Study: Suppliers need to focus more on sustainability

Not too long ago, businesses treated sustainability as little more than a regulatory obligation or a hippie call to action. Today though, corporate social responsibility is becoming a serious priority among leading institutions like Wal-Mart and Microsoft, and they’re making efforts to bring their supply chains in line with the new green mindset. However, a new report finds suppliers are well behind their larger partners in the sustainability game, and if businesses want a shot to succeed alongside leading firms, they might need to consult with supply chain recruiters to find eco-focused talent.

Suppliers lack emission level targets
A significant disparity exists between supplier and purchaser sustainability levels, according to recent findings in Reducing Risk and Driving Business Value, released by the Carbon Disclosure Project. The environmental advocacy group surveyed 52 major purchasing corporations and 2,363 of their global suppliers.

The study found a serious chasm between supplier and purchasing emission reduction goals. Ninety-two percent of purchasers had plans to reduce carbon emissions, but only 38 percent of suppliers pursued such initiatives. Sixty-nine percent of CDP Supply Chain Members had invested in emission reduction technologies, but just 27 percent of responding suppliers had done the same.

The root of the problem goes beyond emissions and resides in the basic understanding of sustainability among suppliers. Seventy-nine percent of purchases could identify regulatory, physical and climate change-related risks that could potentially affect future operations. However, just 31 percent of suppliers recognized such risks. Because sustainability is such an important theme moving forward, businesses not in the know should work with supply chain recruiters to find talent that can – at the very least – formulate a basic understanding of the environment and business relationship.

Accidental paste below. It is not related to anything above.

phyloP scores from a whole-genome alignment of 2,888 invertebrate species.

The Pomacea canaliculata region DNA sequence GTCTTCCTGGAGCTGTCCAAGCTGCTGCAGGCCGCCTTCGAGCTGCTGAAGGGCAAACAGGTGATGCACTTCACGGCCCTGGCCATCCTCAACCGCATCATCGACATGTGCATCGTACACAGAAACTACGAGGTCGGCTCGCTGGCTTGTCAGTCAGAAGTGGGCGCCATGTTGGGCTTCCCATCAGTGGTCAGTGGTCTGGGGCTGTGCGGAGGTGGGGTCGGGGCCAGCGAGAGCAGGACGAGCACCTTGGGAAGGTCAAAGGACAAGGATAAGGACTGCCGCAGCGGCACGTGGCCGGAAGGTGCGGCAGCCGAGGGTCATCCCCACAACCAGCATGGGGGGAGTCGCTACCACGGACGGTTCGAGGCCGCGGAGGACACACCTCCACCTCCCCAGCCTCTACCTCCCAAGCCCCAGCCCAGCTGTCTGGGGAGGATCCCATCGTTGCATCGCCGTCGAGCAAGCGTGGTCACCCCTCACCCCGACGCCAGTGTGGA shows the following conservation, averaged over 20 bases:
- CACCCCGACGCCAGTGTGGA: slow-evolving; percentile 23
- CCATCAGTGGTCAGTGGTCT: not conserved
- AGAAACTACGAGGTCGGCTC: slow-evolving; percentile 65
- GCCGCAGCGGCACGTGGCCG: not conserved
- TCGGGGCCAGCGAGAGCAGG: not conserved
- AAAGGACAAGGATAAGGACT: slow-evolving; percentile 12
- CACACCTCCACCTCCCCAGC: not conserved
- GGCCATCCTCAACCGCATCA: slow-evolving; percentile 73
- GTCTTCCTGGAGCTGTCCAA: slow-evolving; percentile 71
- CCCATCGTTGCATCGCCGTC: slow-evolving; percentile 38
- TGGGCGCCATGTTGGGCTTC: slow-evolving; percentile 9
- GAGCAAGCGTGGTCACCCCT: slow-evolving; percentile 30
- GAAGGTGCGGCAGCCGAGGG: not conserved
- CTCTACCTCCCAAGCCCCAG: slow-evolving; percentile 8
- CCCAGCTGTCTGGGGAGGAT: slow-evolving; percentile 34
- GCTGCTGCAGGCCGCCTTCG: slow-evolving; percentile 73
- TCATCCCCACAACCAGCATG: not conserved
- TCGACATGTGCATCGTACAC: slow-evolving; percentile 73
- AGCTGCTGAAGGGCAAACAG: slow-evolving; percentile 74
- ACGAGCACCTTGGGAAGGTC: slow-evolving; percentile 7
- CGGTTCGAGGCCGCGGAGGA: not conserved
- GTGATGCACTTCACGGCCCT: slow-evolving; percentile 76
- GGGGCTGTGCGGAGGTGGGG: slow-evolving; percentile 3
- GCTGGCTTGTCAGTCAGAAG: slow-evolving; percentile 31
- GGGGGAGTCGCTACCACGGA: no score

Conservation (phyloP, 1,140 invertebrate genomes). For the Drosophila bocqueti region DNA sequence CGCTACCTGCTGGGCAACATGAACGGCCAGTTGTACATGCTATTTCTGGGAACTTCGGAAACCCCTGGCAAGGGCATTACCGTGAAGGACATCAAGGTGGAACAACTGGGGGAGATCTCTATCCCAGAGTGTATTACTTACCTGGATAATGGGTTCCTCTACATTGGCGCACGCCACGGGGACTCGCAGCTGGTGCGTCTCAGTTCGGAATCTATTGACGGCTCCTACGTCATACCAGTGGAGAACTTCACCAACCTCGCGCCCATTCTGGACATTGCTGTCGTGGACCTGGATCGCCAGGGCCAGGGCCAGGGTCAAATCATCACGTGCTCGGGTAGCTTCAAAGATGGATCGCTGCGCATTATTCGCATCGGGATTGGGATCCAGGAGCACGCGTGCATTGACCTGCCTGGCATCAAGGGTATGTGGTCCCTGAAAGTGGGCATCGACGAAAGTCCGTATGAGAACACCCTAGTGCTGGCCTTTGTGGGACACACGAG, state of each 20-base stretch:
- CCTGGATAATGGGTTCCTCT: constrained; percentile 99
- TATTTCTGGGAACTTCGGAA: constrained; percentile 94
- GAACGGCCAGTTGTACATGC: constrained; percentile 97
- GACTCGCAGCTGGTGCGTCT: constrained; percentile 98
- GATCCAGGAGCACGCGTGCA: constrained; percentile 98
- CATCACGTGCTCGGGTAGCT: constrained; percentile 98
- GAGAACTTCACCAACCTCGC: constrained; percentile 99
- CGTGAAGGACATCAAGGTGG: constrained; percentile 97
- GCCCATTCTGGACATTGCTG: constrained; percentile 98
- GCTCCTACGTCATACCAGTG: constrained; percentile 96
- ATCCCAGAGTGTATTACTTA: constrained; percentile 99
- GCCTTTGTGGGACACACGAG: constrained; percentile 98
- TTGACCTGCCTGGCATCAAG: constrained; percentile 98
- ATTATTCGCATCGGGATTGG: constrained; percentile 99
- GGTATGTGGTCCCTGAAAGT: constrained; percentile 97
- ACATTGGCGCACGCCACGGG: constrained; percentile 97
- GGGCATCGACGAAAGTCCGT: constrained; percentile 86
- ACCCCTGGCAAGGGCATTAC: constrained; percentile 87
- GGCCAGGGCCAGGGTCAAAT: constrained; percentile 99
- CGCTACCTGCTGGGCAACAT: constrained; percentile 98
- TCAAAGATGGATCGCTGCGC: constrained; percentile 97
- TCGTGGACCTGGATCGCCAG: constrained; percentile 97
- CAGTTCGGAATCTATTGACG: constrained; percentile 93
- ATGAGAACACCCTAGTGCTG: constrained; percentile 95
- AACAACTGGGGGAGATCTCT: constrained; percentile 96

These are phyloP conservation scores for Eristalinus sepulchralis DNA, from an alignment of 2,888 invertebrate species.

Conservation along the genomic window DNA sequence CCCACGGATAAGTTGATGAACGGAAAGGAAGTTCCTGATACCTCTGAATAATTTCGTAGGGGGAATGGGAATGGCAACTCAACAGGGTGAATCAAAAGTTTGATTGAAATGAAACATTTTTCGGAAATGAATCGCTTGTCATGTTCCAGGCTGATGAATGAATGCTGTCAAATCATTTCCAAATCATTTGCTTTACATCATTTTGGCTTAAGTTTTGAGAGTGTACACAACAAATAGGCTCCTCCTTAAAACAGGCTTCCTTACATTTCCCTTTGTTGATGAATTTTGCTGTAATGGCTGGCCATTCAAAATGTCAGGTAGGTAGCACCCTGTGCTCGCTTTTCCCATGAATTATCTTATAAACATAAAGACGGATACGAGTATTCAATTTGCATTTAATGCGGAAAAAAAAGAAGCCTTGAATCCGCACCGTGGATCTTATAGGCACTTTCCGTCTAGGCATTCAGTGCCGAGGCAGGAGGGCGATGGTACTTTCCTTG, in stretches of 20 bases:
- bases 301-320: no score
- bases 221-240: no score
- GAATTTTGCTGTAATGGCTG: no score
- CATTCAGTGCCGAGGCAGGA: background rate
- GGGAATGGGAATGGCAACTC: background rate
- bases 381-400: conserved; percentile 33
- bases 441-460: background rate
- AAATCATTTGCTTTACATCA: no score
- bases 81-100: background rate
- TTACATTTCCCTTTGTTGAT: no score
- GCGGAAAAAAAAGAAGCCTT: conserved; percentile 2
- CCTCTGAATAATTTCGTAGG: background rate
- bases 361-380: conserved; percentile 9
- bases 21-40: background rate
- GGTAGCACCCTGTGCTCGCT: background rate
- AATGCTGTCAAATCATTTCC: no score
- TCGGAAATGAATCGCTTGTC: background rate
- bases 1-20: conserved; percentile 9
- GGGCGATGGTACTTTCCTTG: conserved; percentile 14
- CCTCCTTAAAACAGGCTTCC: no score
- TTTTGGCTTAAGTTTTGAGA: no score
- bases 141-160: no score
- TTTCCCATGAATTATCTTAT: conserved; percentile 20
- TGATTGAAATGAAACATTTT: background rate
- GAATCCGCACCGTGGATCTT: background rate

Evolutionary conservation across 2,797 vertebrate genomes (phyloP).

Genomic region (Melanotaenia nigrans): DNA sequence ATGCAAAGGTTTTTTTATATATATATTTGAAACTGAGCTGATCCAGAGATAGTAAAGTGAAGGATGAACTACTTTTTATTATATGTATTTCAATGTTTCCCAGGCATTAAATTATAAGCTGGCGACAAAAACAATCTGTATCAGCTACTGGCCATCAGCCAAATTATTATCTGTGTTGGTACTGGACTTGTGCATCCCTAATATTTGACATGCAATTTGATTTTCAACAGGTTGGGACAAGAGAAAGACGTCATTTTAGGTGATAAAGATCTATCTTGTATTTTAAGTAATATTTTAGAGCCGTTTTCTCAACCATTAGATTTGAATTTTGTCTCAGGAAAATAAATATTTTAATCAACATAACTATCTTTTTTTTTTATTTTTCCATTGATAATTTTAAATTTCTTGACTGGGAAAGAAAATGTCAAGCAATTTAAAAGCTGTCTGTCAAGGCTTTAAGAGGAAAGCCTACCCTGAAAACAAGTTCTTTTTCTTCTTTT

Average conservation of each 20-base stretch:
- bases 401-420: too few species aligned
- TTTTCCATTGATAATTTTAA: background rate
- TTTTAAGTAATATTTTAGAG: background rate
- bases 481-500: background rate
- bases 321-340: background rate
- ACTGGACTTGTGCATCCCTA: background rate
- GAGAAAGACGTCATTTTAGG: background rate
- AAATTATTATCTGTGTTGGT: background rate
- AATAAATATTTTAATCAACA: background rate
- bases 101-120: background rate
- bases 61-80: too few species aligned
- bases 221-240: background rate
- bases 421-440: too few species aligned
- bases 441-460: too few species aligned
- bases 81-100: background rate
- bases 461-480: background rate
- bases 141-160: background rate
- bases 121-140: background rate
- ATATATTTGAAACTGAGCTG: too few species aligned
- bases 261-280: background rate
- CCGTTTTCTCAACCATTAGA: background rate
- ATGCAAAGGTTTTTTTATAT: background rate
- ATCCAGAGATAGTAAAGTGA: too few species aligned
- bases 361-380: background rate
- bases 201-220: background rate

Sustainability improves performance
The ignorance of some suppliers in regard to sustainability puts them well behind forward-thinking businesses. For example, the 29 percent of suppliers that indicated they had met emission level reduction goals in 2012 saved $13.7 billion as result. The report noted if all suppliers had done the same, the savings could be triple that number.

Sustainability also enhanced other elements of business. Nineteen percent of respondents said improving their reputation was a key driver behind sustainability efforts. Twenty-three percent cited changing consumer behavior as another important motivator.

The world is becoming more green-minded and corporations of all sizes are following suit. But for those still unsure about greenhouse gas emissions and other environmental topics it may be time to partner with supply chain recruiters and hire talent that can shift company culture and embrace sustainability.

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